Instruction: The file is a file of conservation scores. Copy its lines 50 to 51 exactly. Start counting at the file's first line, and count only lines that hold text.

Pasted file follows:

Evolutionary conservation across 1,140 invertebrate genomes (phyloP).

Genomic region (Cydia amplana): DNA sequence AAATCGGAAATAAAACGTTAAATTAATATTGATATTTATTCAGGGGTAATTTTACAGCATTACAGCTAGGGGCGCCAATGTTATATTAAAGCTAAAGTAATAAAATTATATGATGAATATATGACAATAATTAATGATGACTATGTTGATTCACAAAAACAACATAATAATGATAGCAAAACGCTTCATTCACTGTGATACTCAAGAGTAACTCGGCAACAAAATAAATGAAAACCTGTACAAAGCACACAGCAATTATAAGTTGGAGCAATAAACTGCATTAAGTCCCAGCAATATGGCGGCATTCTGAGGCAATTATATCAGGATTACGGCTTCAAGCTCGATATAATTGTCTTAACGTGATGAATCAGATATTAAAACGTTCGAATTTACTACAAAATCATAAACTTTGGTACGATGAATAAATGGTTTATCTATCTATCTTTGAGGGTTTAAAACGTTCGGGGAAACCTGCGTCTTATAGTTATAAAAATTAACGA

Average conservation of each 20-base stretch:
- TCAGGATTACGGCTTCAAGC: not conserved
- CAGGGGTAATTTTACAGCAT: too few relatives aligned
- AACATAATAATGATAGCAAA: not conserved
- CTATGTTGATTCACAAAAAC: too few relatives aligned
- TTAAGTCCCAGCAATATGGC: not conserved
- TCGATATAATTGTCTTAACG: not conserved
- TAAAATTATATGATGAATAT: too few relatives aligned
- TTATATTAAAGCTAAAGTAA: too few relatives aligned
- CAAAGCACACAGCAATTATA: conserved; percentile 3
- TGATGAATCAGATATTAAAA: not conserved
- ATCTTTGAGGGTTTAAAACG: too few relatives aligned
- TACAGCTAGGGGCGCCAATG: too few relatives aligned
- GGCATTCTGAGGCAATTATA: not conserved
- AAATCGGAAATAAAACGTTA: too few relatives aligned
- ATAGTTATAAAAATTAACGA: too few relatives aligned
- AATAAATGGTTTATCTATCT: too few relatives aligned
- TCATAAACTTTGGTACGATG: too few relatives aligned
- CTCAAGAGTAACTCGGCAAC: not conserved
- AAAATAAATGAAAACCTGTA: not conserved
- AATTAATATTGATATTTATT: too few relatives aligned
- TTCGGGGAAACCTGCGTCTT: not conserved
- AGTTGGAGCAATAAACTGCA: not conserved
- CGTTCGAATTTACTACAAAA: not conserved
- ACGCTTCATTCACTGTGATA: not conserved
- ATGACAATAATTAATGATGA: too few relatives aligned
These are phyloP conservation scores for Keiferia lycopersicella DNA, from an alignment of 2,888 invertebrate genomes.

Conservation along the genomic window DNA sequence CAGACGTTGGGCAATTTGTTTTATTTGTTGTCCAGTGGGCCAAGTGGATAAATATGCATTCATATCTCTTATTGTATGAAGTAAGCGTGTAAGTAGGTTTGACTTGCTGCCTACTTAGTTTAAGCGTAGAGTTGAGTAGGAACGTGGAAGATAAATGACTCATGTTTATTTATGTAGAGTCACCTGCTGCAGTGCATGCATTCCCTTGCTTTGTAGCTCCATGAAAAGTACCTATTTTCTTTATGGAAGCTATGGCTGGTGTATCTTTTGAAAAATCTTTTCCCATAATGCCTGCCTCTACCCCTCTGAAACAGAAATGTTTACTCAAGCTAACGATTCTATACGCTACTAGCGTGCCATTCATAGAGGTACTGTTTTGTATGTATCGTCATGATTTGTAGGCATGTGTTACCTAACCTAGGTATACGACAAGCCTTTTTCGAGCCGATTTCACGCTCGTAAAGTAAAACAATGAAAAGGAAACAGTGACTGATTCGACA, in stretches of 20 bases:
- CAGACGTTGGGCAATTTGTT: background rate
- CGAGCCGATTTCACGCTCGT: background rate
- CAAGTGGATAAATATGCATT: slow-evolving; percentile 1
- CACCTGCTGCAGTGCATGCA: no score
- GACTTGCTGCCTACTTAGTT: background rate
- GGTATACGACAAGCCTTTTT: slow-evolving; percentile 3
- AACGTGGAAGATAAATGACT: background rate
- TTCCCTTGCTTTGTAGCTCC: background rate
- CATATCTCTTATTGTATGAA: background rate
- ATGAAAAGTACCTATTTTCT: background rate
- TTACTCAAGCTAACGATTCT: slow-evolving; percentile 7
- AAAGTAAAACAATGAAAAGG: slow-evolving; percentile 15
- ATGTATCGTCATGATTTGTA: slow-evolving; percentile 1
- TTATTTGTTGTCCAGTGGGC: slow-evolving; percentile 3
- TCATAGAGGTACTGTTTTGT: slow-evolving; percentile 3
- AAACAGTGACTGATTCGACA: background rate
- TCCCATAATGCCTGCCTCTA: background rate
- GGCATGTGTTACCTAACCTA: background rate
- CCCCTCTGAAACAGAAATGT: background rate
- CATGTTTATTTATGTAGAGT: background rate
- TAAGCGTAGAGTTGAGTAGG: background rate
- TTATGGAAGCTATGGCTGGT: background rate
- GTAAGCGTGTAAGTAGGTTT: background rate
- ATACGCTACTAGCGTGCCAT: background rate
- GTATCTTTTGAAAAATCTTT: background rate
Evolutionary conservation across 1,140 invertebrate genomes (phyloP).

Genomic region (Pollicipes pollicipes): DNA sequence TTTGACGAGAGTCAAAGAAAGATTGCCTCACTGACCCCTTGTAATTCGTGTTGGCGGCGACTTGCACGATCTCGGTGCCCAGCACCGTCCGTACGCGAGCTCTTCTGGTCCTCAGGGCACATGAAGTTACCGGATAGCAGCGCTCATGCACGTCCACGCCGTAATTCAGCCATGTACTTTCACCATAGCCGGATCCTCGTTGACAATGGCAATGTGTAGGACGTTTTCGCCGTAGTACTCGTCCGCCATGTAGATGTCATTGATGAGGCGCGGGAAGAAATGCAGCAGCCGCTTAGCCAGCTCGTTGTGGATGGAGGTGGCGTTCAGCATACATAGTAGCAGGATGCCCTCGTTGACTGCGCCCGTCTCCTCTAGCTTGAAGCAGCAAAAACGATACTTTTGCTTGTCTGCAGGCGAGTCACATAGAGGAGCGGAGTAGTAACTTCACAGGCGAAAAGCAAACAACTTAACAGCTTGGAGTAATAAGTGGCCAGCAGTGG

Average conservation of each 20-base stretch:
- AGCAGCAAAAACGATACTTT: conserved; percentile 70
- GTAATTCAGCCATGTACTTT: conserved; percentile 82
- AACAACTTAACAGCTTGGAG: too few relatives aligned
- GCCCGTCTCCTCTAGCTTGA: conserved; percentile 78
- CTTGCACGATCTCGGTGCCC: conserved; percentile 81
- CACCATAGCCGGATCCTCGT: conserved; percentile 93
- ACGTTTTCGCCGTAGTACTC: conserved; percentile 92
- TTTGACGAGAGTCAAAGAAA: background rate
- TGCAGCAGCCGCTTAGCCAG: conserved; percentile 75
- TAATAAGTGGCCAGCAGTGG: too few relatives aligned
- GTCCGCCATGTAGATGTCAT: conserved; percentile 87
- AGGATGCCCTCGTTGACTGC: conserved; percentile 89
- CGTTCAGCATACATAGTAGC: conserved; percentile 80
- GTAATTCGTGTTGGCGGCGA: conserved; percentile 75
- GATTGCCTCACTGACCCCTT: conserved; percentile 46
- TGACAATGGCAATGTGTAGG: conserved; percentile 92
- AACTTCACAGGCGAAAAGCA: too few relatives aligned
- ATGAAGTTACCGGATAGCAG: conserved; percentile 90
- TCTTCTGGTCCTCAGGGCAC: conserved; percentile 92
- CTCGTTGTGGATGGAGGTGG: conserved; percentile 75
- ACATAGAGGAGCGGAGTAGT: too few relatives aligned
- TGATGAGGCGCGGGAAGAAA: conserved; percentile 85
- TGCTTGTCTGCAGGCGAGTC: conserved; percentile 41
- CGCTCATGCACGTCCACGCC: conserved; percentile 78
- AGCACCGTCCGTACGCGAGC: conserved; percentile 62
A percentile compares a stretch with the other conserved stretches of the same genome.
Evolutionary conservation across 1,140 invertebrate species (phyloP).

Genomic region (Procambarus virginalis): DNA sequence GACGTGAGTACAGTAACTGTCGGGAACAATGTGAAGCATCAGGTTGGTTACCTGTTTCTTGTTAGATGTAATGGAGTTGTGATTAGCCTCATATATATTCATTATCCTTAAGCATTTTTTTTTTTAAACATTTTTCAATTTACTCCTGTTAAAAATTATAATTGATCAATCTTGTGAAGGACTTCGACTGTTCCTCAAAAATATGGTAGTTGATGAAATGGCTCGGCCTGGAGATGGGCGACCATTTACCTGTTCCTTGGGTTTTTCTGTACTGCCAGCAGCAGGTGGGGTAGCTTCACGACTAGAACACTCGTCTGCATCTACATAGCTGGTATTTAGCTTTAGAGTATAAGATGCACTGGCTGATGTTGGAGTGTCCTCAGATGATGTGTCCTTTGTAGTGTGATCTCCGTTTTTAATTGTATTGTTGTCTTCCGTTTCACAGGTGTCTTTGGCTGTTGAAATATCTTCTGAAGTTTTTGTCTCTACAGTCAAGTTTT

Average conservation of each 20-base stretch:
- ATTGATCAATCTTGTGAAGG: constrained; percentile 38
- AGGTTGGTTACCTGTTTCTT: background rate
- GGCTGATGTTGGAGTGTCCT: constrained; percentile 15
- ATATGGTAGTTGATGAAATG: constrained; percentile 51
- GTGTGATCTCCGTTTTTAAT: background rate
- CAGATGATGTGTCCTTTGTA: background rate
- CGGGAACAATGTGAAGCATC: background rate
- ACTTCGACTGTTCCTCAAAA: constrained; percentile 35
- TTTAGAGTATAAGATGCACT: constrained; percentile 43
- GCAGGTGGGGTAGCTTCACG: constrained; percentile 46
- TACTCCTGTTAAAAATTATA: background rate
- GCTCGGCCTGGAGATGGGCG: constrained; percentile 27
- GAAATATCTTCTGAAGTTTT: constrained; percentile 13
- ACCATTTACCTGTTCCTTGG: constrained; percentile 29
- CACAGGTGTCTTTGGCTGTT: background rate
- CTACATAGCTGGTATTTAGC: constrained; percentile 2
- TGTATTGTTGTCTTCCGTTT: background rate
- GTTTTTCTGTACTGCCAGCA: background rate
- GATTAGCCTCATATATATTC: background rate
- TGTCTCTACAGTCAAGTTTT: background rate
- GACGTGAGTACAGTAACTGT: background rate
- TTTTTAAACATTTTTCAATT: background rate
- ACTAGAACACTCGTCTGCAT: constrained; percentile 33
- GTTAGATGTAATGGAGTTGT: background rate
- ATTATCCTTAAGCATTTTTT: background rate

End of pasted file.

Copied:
- CATGTTTATTTATGTAGAGT: background rate
- TAAGCGTAGAGTTGAGTAGG: background rate